2 Answers | Add Yours
The Socs are the rich kids, and the Greasers are the poor kids. In order for one to become a member of the other group, he would have to change social class and basically gain or lose money.
The distinction between the Socs and Greasers is social class. Ponyboy explains that “organized gangs are rarities-there are just small bunches of friends who stick together, and the warfare is between the social classes” (p. 12). They fight each other because they are gangs, but the gangs are based on neighborhood and class distinctions. Ponyboy notes that, “I'm not saying that either Socs or greasers are better; that's just the way things are” (p. 4).
The Socs are described as “the Socials, the jet set, the West side rich kids” (p. 3). The Greasers are from the East side, a less desirable neighborhood.
Ponyboy says that the Greasers are “poorer than the Socs and the middle class” and wilder (p. 4). He describes the Greasers as “almost like hoods” because they “steal things and drive old souped-up cars and hold up gas stations and have a gang fight once in a while” (p. 4). Physically, they “just like we wear our hair long and dress in blue jeans and T-shirts, or leave our shirttails out and wear leather jackets and tennis shoes or boots” (p. 4).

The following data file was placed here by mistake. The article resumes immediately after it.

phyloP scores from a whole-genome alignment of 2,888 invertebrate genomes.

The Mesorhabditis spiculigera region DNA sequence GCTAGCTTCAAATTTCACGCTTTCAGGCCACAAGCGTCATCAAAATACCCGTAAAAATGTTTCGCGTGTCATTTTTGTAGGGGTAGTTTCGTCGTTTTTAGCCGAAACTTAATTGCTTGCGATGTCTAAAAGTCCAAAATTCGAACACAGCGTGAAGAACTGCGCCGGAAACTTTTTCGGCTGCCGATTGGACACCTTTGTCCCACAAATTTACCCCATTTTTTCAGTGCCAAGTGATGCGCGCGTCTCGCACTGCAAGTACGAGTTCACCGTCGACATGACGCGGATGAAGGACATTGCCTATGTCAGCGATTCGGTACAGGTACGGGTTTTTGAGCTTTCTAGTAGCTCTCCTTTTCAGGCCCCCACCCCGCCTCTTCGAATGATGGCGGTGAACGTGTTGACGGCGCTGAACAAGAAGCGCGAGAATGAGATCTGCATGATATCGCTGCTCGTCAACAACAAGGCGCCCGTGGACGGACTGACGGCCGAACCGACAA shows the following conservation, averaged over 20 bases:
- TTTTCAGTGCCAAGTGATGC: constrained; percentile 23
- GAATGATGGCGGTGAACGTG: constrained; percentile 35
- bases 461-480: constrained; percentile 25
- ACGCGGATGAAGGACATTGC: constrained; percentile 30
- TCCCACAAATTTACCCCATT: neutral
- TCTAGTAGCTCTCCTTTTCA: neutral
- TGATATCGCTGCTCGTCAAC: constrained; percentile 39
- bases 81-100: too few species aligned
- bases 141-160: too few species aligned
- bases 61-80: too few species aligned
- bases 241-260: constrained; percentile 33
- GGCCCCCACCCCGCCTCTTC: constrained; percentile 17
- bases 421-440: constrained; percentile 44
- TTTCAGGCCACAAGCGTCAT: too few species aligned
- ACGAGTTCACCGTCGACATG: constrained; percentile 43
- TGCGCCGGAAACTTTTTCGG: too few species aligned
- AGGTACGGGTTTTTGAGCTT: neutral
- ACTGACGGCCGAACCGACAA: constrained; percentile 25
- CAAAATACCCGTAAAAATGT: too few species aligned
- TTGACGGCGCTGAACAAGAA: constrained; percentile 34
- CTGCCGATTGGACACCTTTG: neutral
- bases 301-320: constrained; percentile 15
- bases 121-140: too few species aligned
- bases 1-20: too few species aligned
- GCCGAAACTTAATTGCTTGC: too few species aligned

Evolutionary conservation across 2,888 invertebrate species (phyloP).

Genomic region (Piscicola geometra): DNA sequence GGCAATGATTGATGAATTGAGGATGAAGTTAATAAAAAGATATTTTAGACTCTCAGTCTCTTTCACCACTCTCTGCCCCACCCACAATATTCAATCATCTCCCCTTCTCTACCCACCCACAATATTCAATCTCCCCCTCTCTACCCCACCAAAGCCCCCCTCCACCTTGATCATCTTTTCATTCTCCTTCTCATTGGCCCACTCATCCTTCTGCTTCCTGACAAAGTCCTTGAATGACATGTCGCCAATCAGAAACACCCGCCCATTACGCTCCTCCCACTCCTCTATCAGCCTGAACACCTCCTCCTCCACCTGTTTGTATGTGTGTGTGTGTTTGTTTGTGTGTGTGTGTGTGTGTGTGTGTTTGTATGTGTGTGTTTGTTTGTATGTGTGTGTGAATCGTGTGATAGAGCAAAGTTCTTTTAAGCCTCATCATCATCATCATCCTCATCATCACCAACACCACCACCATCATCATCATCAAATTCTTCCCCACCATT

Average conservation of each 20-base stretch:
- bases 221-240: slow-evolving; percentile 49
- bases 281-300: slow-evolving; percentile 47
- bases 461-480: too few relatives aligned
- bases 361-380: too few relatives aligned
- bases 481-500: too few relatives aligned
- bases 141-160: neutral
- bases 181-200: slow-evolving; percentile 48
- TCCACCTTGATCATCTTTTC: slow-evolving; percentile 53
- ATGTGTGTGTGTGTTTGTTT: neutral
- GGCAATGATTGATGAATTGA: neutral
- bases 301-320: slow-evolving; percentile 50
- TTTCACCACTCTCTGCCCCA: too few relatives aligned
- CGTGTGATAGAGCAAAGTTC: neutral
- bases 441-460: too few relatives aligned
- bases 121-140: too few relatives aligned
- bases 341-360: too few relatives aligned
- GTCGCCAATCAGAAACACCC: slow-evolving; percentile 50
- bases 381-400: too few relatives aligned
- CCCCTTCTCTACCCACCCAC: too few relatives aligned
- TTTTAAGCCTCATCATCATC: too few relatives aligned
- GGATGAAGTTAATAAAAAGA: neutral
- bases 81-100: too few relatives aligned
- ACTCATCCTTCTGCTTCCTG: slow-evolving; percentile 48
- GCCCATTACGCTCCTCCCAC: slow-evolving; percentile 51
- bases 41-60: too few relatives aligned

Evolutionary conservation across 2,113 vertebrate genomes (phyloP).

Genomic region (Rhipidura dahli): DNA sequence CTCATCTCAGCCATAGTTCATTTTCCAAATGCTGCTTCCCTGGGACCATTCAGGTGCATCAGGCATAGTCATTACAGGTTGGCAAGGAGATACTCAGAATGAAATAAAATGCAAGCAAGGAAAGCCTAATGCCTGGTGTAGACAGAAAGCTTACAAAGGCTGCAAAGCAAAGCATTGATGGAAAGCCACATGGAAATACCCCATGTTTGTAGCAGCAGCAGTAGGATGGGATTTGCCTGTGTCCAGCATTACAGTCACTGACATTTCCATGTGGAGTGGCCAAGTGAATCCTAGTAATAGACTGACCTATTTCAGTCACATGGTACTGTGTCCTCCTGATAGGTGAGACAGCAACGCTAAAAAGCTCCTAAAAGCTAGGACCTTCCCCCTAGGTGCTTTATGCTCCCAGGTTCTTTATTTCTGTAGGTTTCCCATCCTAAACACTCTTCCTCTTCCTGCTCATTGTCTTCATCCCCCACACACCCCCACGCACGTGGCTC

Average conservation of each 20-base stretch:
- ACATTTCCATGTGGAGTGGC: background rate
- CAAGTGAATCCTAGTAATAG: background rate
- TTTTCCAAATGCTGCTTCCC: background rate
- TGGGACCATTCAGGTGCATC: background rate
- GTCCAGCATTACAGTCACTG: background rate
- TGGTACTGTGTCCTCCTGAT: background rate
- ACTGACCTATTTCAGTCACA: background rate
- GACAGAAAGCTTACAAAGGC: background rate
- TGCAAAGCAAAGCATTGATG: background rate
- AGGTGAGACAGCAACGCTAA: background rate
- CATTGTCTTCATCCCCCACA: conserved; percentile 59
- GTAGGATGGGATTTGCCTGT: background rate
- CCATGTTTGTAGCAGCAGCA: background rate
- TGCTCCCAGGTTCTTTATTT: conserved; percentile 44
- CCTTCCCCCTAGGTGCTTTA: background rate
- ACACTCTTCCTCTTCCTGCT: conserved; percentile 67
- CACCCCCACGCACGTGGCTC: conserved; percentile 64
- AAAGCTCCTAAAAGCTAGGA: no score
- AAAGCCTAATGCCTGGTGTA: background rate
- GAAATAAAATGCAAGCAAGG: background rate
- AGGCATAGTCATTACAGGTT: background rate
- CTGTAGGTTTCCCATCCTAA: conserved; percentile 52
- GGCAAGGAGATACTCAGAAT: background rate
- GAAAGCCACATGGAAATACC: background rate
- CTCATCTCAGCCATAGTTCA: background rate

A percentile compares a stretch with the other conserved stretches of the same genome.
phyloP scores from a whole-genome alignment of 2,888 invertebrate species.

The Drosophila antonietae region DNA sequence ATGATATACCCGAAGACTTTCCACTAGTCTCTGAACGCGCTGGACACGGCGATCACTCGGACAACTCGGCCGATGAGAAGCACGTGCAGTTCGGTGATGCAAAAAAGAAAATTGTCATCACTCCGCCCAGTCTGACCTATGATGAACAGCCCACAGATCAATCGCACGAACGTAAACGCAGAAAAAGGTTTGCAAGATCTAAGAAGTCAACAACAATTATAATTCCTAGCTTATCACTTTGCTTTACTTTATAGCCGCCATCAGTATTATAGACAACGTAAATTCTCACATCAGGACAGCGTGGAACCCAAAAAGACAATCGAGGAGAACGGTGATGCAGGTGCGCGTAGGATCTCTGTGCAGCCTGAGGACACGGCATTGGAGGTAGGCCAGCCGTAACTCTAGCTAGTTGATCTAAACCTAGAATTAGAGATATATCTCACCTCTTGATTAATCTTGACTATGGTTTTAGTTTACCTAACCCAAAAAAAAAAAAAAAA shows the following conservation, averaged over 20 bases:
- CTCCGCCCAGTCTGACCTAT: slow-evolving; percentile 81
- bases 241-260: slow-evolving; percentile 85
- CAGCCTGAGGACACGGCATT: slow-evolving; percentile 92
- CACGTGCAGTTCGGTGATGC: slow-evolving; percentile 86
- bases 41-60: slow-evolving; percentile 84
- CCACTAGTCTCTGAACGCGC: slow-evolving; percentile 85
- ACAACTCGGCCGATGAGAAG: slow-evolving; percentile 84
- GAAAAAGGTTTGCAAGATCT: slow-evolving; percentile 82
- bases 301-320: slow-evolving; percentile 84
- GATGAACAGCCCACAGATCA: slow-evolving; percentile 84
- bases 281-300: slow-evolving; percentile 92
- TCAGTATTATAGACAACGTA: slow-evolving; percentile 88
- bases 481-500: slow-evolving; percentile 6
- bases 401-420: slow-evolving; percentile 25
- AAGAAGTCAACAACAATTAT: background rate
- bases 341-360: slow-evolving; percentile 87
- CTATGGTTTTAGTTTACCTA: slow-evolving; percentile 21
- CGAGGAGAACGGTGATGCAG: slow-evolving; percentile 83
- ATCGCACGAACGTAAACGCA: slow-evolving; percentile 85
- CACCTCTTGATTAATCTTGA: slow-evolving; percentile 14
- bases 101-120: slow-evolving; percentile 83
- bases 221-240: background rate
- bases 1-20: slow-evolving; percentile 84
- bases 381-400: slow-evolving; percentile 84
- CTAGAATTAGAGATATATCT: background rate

The Socs, on the other hand, “jump greasers and wreck houses and throw beer blasts for kicks, and get editorials in the paper for being a public disgrace one day and an asset to society the next” (p. 4). Part of the bitterness the Greasers feel is that they cannot get ahead, because “you can't win against them no matter how hard you try, because they've got all the breaks and even whipping them isn't going to change that fact” (p. 12).
In the end, Ponyboy realizes through his association with Cherry that the Socs and Greasers are artificial barriers. He says
Maybe the two different worlds we lived in weren't so different. We saw the same sunset. (p. 42)
Probably the Greasers would be like the Socs, spoiled. And the Socs would be like the Greasers.
We’ve answered 317,624 questions. We can answer yours, too.Ask a question